How To Take A Cat To The Vet: Stress Free

cat to the vet

August 22nd is National Take Your Cat to the Vet Day.  Dr. Anna Coffin will discuss ways that you can decrease this stressful situation.

Over the last decade, despite the fact that the pet population has been gradually increasing,  veterinary visits have been declining every year.  A decrease in regular veterinary visits can lead to an increase in preventable and treatable illnesses, like diabetes, dental disease, and ear infections.  Dr. Anna Coffin believes that the stress of getting the cat in the carrier and traveling to the vet are the major reasons why owners don’t take the cat to the vet.

For those of you that have cats in your household, you should already cat to the vetknow that they are afraid and stressed out by new objects.  When you go to take the cat to the vet and you get the carrier out of the garage from a year ago, why are you surprised that your cat doesn’t like it?  Dr. Anna Coffin believes the key to a taking your cat to the vet with less stress is getting your cat acclimated to the carrier.  This is easily done by leaving the carrier out and open in your house on a daily basis.  You can toss treats and toys into the carrier to encourage your cat to go inside.  Visit the Cat Friendly page of Guthrie Pet Hospital website and watch 3 short videos on cat carriers.[Tweet “the key to a taking your cat to the vet with less stress is getting your cat acclimated to the carrier. “]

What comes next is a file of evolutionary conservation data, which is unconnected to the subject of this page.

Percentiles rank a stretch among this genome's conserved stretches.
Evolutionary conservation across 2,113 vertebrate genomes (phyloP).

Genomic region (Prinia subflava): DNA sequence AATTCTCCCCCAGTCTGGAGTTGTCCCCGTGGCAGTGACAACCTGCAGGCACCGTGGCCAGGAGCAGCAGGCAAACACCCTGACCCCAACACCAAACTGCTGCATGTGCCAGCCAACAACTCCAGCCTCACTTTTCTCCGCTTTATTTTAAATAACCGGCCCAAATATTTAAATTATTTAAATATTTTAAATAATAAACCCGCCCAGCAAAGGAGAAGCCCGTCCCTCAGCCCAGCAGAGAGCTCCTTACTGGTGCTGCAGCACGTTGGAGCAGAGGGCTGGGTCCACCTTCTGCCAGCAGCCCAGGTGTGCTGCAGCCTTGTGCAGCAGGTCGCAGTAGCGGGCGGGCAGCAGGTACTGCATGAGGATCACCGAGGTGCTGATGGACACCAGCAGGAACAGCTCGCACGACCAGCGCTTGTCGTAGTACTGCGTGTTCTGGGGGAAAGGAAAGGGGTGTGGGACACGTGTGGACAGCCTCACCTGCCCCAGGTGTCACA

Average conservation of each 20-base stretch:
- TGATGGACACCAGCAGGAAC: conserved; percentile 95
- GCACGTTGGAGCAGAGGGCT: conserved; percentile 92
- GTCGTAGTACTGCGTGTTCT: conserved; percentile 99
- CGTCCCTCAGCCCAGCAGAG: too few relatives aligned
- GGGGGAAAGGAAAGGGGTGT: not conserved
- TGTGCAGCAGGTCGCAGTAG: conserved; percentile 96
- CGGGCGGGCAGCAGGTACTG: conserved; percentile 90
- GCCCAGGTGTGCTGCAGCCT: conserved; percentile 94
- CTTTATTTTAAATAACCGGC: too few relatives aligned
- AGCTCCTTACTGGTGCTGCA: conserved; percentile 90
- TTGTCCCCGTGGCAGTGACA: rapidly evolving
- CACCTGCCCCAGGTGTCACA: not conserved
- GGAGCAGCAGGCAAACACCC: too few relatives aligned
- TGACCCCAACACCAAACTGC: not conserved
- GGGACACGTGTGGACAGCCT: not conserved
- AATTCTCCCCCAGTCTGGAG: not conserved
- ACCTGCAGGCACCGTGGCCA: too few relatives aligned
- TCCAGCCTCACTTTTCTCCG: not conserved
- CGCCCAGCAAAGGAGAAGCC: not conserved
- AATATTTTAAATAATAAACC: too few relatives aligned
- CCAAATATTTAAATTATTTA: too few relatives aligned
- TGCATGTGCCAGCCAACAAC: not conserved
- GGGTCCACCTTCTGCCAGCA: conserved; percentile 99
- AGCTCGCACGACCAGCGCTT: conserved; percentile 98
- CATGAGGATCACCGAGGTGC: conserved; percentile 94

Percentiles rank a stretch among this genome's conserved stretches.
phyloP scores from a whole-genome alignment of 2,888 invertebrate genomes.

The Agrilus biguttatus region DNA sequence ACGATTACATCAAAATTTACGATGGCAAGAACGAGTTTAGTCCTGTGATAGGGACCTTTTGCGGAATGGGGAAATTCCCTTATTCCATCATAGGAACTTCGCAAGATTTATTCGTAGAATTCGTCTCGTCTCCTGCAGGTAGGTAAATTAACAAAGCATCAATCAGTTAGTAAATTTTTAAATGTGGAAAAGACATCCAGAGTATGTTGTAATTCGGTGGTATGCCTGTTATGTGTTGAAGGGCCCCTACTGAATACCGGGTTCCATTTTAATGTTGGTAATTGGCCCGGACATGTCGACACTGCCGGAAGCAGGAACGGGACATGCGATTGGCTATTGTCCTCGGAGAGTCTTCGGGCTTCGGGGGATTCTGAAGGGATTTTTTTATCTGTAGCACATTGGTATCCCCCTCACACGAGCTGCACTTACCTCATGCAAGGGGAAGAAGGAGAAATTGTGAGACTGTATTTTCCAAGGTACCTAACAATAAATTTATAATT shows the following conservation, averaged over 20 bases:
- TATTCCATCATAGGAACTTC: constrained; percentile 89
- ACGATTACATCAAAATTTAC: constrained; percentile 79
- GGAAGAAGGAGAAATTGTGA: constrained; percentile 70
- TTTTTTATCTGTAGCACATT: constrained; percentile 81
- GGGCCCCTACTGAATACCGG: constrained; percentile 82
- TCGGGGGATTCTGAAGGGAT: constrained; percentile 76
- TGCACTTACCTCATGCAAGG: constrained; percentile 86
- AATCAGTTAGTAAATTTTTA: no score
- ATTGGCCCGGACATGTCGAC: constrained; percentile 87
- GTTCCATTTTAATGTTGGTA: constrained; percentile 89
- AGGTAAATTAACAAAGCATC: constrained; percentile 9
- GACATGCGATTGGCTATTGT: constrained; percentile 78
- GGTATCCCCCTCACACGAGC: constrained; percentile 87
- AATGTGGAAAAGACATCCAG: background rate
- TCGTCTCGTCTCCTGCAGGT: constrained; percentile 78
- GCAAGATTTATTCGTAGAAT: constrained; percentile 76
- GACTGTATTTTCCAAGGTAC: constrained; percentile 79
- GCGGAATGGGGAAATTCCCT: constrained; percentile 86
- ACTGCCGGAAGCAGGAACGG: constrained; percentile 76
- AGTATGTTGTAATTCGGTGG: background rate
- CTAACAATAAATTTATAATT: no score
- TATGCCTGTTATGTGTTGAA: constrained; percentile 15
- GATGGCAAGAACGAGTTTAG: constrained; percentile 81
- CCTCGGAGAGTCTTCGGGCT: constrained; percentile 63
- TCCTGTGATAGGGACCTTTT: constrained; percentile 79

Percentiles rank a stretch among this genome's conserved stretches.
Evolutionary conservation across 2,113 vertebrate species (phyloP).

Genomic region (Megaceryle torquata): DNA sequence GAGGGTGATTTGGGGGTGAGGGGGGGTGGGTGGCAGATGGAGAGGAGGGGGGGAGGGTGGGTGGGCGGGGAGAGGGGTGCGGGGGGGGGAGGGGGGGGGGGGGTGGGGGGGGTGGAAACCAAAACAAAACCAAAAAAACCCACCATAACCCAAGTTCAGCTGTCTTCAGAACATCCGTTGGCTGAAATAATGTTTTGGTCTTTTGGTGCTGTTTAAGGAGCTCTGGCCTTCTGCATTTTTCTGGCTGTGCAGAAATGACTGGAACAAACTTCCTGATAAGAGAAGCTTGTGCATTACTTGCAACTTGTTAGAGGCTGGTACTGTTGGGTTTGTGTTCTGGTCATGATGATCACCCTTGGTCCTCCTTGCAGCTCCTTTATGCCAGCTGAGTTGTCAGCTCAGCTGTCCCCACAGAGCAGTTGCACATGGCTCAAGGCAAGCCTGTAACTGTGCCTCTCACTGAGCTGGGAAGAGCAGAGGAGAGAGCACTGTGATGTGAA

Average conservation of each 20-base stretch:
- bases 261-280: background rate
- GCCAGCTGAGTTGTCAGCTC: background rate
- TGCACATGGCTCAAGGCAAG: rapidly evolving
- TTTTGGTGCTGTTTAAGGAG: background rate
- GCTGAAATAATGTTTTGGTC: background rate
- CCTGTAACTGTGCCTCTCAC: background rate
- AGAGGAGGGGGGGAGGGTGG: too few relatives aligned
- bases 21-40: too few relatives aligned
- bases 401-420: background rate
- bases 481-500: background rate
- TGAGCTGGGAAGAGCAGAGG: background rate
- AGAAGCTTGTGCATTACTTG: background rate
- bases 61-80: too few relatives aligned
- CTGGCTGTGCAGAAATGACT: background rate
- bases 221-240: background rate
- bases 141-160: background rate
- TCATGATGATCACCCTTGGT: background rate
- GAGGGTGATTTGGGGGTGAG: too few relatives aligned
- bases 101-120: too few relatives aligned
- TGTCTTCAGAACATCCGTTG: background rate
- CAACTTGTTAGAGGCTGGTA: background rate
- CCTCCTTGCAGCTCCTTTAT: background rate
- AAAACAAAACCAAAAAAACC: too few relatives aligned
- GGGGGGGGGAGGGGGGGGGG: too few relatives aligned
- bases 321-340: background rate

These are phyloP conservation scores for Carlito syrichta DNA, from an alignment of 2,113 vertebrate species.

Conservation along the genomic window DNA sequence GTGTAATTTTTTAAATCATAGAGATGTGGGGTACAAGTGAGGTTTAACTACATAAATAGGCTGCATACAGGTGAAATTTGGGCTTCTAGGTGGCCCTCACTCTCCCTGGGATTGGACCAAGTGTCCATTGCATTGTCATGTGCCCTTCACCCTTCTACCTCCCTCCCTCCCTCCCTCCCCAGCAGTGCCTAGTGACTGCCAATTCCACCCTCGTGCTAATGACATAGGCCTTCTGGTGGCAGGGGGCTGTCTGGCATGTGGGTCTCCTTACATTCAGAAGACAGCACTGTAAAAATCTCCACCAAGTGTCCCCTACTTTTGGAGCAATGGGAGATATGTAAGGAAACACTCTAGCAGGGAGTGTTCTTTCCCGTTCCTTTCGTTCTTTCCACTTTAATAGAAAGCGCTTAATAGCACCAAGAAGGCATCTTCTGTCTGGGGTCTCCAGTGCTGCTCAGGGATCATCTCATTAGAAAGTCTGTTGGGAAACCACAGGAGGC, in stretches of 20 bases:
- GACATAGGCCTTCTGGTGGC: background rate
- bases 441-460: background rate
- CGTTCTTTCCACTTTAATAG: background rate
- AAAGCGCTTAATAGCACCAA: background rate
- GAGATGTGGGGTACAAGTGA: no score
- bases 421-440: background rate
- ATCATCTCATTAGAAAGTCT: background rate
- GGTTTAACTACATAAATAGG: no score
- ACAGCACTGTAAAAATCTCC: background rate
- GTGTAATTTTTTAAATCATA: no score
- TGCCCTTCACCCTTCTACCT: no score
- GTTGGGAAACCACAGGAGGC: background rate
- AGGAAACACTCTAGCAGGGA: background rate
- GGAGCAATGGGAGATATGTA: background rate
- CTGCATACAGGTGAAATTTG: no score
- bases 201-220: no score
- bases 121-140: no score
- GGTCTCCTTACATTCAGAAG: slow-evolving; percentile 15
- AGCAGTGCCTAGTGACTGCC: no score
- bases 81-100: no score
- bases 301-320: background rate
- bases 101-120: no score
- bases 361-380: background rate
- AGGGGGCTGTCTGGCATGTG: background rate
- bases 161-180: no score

Tips for getting your cat to the vet:

Natural pheromones, like Feliway, sprayed inside the carrier at least 15 minutes before taking your cat to the vet will also help reduce your cat’s stress.  Covering the carrier with a blanket or towel, so that your cat can’t see out can also help reduce your cat’s fear, especially once you get to the veterinary clinic.

Choosing a veterinarian for your cat is almost as crucial as getting your cat to the vet.  Guthrie Pet Hospital is a Certified Cat-Friendly Practice.  This means that we have made changes to decrease stress and provide a more calming environment such as feline-only waiting areas and examination rooms. Our staff has also been trained in feline-friendly handling and understanding cat behavior in order to increase the quality of care for your cat.  Find a Cat Friendly Practice near you.


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